Our case is of a 25-year-old patient with severe hemophilia A (0.5% FVIII activity), presenting after unilateral arthrodesis with extensive hemophilic arthropathy of the second ankle joint. The patient represented the second pregnancy of his mother, in which spontaneous delivery occurred in the 40th week of her pregnancy (birth weight: 4,000 g; length: 54 cm with postpartum complications: birth trauma due to rotation of the fetal head, fracture thigh-bone on the left, and the development of cephalohematoma). Replacement treatment with plasma-derived (pd)FVIII concentrate was administered on the 4th day after birth. In October 2000, at the age of 3 years, the patient was admitted to hospital for viral hemorrhagic enterocolitis with hemorrhagic shock and critical post-hemorrhagic anemia. Prophylaxis with pdVIII concentrate was started from 2004, when the patient was aged 7 years. Despite prophylaxis, there was recurrence of bleeding in target joints (ankles). Since August 2014, aged 17 years, there has been repeated bleeding into the left ankle with the development of hemophilic arthropathy. Since April 2018, aged 21 years, the patient has been experiencing difficulty in walking, pain in the left ankle, and worsening of the quality of life. An orthopaedist indicated ankle arthrodesis due to the advanced hemophilic arthropathy. The patient underwent comprehensive preoperative hematological examination in August 2019, aged 22 years. Standard coagulation assays (PT, APTT, thrombin time, fibrinogen activity), FVIII activity, FVIII inhibitor, and ROTEM (EXTEM, INTEM) were examined preoperatively. In ROTEM, clotting time (CT) was significantly prolonged: 492 seconds (normal range: 100–240 seconds) in INTEM (“equivalent” pathway to APTT), whereas in EXTEM (“equivalent” pathway to PT) it was normal, which indicated retardation of thrombin generation via intrinsic pathway due to FVIII deficiency. In standard coagulation assays, prolonged APTT (82 seconds; normal range: 25–36 seconds) and reduced FVIII level (0.5%; normal range: 60–150%) were observed and FVIII inhibitor was negative. Other parameters such as clot formation time, waveform amplitude 10 minutes after CT (A10), and maximum clot firmness in EXTEM and INTEM were normal ([Fig. 1]). Based on the pharmacokinetics and recommendations, we administered 30 minutes preoperatively human cell line–derived recombinant factor VIII (human-cl rhFVIII) (simoctocog alfa; Octapharma AG, Switzerland) 50 IU/kg (patient's weight: 102 kg). The surgery lasted 1.5 hours under general anesthesia without significant blood loss. All blood samples were obtained and analyzed immediately after collection. Immediately after the surgery, FVIII activity was 78% and the CT of INTEM was 255 seconds. Despite the mild abnormality observed in the follow-up INTEM immediately postoperatively, the patient had no clinical bleeding. During the first 24 hours after the surgery, the patient was administered a dose of 30 IU/kg human-cl rhFVIII every 8 hours. The FVIII activity was 89 ± 1% and CT of INTEM was 200 ± 5 seconds. On the 1st and 2nd postoperative days, the dose of human-cl rhFVIII 35 IU/kg was administered every 12 hours. FVIII activity was in the range of 76 to 66% and CT of INTEM was 174 to 181 seconds. Bleeding episodes were not observed. Therefore, we decided, based on the CT of INTEM and FVIII activity, to reduce the dose of human-cl rhFVIII to 20 IU/kg every 12 hours from 3rd to 7th postoperative days. On the 4th postoperative day was a slight prolongation of CT with INTEM (289 seconds) and APTT (48.4 seconds). The clinical course was without bleeding manifestations and with normal hemoglobin level and platelet count. During this period, FVIII activity was 52 to 76% and CT of INTEM was 82 to 174 seconds. On the 7th postoperative day, the patient was discharged home with a FVIII activity of 52% and CT of INTEM of 82 seconds. At home, the patient was administered the human-cl rhFVIII dose of 20 IU/kg every 12 hours until 10th postoperative day. From 15th postoperative day, the dose was reduced to 30 IU/kg daily. The dose of human-cl rhFVIII was 30 IU/kg every day for the ensuing 8 days, and then 20 IU/kg every day until the 25th day postoperatively. At that time, the FVIII activity was 5.7%. During intensive rehabilitation, a dose of 20 IU/kg human-cl rhFVIII was administered every day.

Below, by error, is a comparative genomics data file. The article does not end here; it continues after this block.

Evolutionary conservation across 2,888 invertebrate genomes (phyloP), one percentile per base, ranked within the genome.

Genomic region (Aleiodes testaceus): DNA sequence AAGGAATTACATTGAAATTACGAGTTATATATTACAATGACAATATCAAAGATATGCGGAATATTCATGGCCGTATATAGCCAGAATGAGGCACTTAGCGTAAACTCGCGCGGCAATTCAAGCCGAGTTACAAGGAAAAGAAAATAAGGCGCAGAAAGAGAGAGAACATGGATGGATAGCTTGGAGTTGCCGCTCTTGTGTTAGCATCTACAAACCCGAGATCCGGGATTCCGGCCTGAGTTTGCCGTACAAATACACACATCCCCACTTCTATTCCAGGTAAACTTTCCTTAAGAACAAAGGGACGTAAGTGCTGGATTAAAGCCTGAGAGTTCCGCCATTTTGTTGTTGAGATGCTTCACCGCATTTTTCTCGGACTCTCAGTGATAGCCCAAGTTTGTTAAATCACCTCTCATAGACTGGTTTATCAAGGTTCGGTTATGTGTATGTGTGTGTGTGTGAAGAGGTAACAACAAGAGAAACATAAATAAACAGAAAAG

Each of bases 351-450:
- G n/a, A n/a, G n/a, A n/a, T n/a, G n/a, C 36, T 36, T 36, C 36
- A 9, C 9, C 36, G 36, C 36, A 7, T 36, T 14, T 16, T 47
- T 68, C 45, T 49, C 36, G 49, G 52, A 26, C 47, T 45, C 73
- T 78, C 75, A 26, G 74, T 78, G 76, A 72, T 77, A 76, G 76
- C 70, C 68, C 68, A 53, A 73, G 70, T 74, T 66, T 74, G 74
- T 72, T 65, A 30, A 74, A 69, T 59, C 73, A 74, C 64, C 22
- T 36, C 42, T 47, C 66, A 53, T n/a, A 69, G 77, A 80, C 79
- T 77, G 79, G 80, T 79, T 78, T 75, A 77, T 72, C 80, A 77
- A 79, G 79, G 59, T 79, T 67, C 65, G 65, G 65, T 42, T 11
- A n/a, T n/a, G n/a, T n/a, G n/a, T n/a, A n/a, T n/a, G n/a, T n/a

Arthrodesis involves orthopaedic immobilization of the affected joints. By sacrificing the range of motion of the joint, this procedure treats joint pain and intra-articular bleeding. This procedure is performed primarily on the ankle joint. In the natural course of hemophilic ankylosis, the joints appear stark on diagnostic images in the terminal stage. Hemophilic patients who have arthropathy of the ankle joint will eventually undergo surgery, which requires correction of coagulation in the perioperative and postoperative period, noting that surgery and other invasive procedures have the potential for excessive, uncontrolled bleeding in hemophilic patients.